Great story Reya. And I love the leaf.

Delwyn said...

Reya

I am glad that you see what you see...

Happy days

willow said...

I'm blind as a bat, too. I still wear my contacts and have about a dozen various strengths of reading glasses scattered thoughout the manor. I remember thinking I'd died and went to heaven when I could actually see individual leaves on trees.

Your suspended leaf reminds me of the Forrest Gump feather!

Celestite said...

The leaf is very cool, so was the story.

Golden West said...

I enjoyed your writing and your photographs as well.

Mary said...

your story is wonderful ( as is the leaf) but also a surprise ...you have such an amazing eye and see the world through your camera with such unworldly sight - would never have thought you to be "blind as a bat"
maybe "unworldly"is the key

Barbara Martin said...

I was 9 when I got my first glasses, and now have tri-lenses. The glasses tend to slide down my nose a bit so I am able to glance up over the tops to look at whatever has distracted me, before resuming whatever task I'm doing.

Your own story was wonderful to share, Reya.

Mrsupole said...

I think that you experience with your glasses is what helps you to "see" so well now. If your eyes had not been through this then you would just see like the rest of us. I always think that God works in mysterious way and that he has a plan for us. I think we are so blessed to be recipients of this. No one does pictures exactly like yours and see what you see. That is the amazement of your pictures. I would never have seen it the way you do.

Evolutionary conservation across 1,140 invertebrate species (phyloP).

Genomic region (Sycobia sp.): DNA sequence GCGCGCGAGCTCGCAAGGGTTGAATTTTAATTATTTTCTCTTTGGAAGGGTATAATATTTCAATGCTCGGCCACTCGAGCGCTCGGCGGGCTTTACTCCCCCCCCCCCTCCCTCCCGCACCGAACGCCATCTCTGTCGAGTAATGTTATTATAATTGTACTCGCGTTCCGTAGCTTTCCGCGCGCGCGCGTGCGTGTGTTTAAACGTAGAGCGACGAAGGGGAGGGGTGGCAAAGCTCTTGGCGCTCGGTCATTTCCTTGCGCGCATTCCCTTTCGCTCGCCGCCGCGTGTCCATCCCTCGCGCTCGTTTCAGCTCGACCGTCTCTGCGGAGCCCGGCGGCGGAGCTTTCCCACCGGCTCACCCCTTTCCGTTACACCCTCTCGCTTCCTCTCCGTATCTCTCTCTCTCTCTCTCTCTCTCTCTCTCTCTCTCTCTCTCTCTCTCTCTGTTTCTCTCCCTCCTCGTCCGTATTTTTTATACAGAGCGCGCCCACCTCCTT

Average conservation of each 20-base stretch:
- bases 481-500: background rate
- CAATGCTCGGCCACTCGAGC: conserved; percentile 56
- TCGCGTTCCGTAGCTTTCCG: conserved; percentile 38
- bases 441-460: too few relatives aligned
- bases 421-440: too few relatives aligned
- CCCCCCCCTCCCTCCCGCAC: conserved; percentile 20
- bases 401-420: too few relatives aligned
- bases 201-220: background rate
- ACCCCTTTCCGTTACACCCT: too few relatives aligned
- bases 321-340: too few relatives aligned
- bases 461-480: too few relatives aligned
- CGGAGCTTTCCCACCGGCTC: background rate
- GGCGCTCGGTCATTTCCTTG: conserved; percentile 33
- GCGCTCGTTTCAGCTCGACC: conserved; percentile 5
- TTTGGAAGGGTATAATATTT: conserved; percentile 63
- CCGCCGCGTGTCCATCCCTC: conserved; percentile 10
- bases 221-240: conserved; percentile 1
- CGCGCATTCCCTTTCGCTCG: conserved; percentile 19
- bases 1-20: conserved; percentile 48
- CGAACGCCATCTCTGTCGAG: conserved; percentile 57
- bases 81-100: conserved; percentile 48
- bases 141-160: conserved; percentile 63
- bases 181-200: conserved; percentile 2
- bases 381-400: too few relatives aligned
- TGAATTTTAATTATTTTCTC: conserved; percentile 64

Oh and I wanted to say thank you for liking that poem, it is your poem, written for you. I was not sure if I conveyed everything the way that you were wanting, but I hope so. Then I wasn't sure if I gave you the giggles or put you in a state of almost rapture, I figured either one would be good, cause as long as you felt something then that was good. I think poets want the readers to feel something. And I am glad you were thinkng of me when you wrote the post. I am hoping that meant that you were hoping I would write a poem for you. You gave me a lot to work with and trust me I have been given one word by others and no direction and no idea. My "Hugs" poem you liked, I was given the word hugs. I liked that one and so did the person who wanted it written. I am always happy if one person enjoys it. That is all one can ask. And if you do want any more just let me know. I think I am going to go on wikipedia and see if I can print info about all the styles. John Hayes knows a lot. I feel like a kindergarten child next to his poems and there are about 10 more. Kat's are awesome too. But be brave and try some. You really do have it in you and it is because of you that I try and maybe someday I will succeed. My cheeky ant farm one and then I moved on to more and with each one I learn and so would you. Oh I would so love to see a poem from you. Oh yes please try. They would be so beautiful. Look at willow now. She writes awesome ones and yours would be awesome too. Oh okay I am begging you to try. Ronda has my e-mail and she can give you mine and then you can run some by me, but I know they will be great and there are others who could help, we could all build up your confidence. You built up mine. You truly did. I am not even sure that you knew you were doing it but you did.